Increased rates of incarceration may mean more sexual partners and STDs Interview with:

Andrea K. Knittel, MD, PhD PGY-3, Department of Obstetrics, Gynecology, and Reproductive Sciences University of California, San Francisco

Dr. Andrea Knittel

Andrea K. Knittel, MD, PhD
PGY-3, Department of Obstetrics, Gynecology, and Reproductive Sciences
University of California, San Francisco

Medical Research: What is the background for this study?

Dr. Knittel: The United States has the highest rate of incarceration in the world, and many studies have shown that involvement in the criminal justice system may be a risk factor for HIV/AIDS or other STDs. For example, some studies have found that in areas with high rates of incarceration, rates of STDs are higher, and others have shown that incarcerated individuals are more likely to have higher rates of concurrent sexual partnerships and a greater number of sexual partners. This may happen because of increased rates of partnership dissolution due to physical and emotional distance, as well as a desire on the part of formerly incarcerated men for an increased number of sexual partners to “make up for lost time,” which some studies have suggested. In addition, the female partners of incarcerated men may rely on other relationships, including new sexual partners, for emotional and financial support while their partners are incarcerated, whether their relationships end permanently or temporarily or they maintain their relationships through visits and calls.

Very few studies have been able to look at community level effects of incarceration, however, because it is difficult to gather data at this level. This study uses an agent-based model, a computational approach that provide a closed system in which to test hypotheses. An agent-based model is a computer simulation that creates a small community (250 “agents” or simulated people) in which the agents can date and have sexual relationships. The model used in this paper has been shown previously to be similar to young people in the US. The experiment in this study was to run the model without incarceration and see how many partners men and women in the community had, and then add incarceration into the model and see what happened. Based on data from other studies, when men in the model were incarcerated they had a slightly higher risk of ending a relationship and became slightly less desirable as partners.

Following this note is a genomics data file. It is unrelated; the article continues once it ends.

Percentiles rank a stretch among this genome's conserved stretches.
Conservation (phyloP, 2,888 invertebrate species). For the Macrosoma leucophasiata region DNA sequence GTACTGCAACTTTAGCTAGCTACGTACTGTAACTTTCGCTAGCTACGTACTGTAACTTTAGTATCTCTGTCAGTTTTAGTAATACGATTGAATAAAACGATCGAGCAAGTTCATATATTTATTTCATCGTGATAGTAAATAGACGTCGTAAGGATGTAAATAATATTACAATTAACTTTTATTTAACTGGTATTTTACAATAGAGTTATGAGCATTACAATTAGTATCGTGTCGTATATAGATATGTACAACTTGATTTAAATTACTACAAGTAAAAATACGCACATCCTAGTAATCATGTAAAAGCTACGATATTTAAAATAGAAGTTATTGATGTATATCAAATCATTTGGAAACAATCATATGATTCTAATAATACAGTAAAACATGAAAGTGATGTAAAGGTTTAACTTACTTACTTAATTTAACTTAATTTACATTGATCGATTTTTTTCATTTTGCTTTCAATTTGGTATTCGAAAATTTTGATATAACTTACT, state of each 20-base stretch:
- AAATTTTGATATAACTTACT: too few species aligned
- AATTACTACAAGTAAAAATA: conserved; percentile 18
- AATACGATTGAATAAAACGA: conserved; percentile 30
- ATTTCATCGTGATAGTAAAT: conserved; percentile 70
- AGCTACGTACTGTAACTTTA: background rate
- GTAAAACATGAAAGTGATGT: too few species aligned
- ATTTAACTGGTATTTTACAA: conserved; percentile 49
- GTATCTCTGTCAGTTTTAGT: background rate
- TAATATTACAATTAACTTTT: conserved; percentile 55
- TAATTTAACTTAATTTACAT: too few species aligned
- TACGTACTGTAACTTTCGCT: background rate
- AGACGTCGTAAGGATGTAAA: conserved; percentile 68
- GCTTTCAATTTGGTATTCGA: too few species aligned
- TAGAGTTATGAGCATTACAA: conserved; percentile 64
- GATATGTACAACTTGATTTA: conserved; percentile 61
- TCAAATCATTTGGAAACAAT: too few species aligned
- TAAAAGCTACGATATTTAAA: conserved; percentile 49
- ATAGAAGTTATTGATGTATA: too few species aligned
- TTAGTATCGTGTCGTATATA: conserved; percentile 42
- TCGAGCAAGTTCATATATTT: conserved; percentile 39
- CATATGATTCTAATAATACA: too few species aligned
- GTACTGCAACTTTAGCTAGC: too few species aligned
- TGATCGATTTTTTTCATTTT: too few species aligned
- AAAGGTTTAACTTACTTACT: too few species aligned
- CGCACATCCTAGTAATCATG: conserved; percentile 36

Medical Research: What are the main findings?

Dr. Knittel: The model shows that even without change preferences about sexual relationships and sexual partners that simply removing men and returning them to the community frequently can increase the number of sexual partners that both men and women have in the community.

Medical Research: What should clinicians and patients take away from your report?

Dr. Knittel: The results we describe in this study, and the work that led up to it suggests that asking patients about recent involvement in the criminal justice system or a partner’s incarceration or arrest may provide important information about sexual risk. In addition, the study demonstrates that individuals who have been involved in the criminal justice system do NOT need to have different preferences or desires to have different patterns of sexual partnership as a result of incarceration; this means that they should not be viewed as sexually deviant or abnormal, or be blamed individually for the sexual networks that are a result of this significant social force.

Medical Research: What recommendations do you have for future research as a result of this study?

Dr. Knittel: Future work should include collection of community- and sexual network-level data that can document whether the sorts of changes in network structure that were seen in the computational model are observed in social groups that include incarcerated individuals, and their impact on disease spread. 

Medical Research: Is there anything else you would like to add?

Dr. Knittel: Computational models offer a digital petri dish in which experiments that would be impossible in the real world are absolutely doable. The results from computational models can never be applied thoughtlessly to the real world, but are thought-provoking and demonstrate what is possible. It will be interesting to continue to work to demonstrate that these “in silico” experiments are applicable to these potentially at risk communities.


Modeling the community-level effects of male incarceration on the sexual partnerships of men and women

Modeling the community-level effects of male incarceration on the sexual partnerships of men and women” by Andrea K. Knittel, Rachel C. Snow, Rick L. Riolo, Derek M. Griffith and Jeffrey Morenoff (doi: doi:10.1016/j.socscimed.2015.11.005). Social Science & Medicine, Volume 147 (December 2015),

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Andrea K. Knittel, MD, PhD (2016). Release From Incarceration May Mean More Sexual Partners and STDS

Last Updated on February 16, 2016 by Marie Benz MD FAAD